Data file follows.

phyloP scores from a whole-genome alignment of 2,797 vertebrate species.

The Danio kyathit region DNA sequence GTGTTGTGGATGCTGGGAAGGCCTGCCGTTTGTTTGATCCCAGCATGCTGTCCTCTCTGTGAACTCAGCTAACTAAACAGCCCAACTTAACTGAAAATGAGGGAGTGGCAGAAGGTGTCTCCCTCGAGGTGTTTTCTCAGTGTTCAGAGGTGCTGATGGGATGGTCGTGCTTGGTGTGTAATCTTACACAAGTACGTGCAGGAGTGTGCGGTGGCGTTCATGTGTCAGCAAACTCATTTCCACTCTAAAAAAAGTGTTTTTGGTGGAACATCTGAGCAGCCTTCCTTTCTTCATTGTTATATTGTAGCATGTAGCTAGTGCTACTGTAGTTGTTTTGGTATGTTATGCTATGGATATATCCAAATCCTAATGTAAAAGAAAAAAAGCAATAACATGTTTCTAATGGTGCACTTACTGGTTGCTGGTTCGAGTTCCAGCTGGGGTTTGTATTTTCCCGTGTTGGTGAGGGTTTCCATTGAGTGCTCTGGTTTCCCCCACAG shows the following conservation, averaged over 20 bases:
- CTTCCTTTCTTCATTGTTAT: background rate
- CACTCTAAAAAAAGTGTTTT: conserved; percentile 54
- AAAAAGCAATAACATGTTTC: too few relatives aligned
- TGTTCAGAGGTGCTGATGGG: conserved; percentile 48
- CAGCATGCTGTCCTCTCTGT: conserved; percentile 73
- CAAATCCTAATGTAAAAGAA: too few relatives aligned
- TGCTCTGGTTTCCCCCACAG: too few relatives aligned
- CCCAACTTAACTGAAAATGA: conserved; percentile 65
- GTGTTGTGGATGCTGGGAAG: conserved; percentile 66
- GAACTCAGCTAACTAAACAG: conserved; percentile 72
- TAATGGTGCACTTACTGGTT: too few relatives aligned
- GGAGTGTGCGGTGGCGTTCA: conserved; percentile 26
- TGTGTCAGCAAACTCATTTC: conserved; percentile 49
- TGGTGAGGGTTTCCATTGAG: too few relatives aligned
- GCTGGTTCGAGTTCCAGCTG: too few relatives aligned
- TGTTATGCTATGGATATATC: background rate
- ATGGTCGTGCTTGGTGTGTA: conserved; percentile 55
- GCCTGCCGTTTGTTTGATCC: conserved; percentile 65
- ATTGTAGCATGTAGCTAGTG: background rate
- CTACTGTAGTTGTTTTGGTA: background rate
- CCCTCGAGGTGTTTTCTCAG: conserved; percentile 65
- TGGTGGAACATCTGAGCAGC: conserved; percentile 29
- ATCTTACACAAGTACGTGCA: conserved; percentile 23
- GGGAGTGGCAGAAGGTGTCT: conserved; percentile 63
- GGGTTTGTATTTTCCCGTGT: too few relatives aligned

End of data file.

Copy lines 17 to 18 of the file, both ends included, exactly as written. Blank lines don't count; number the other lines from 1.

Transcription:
- GCTGGTTCGAGTTCCAGCTG: too few relatives aligned
- TGTTATGCTATGGATATATC: background rate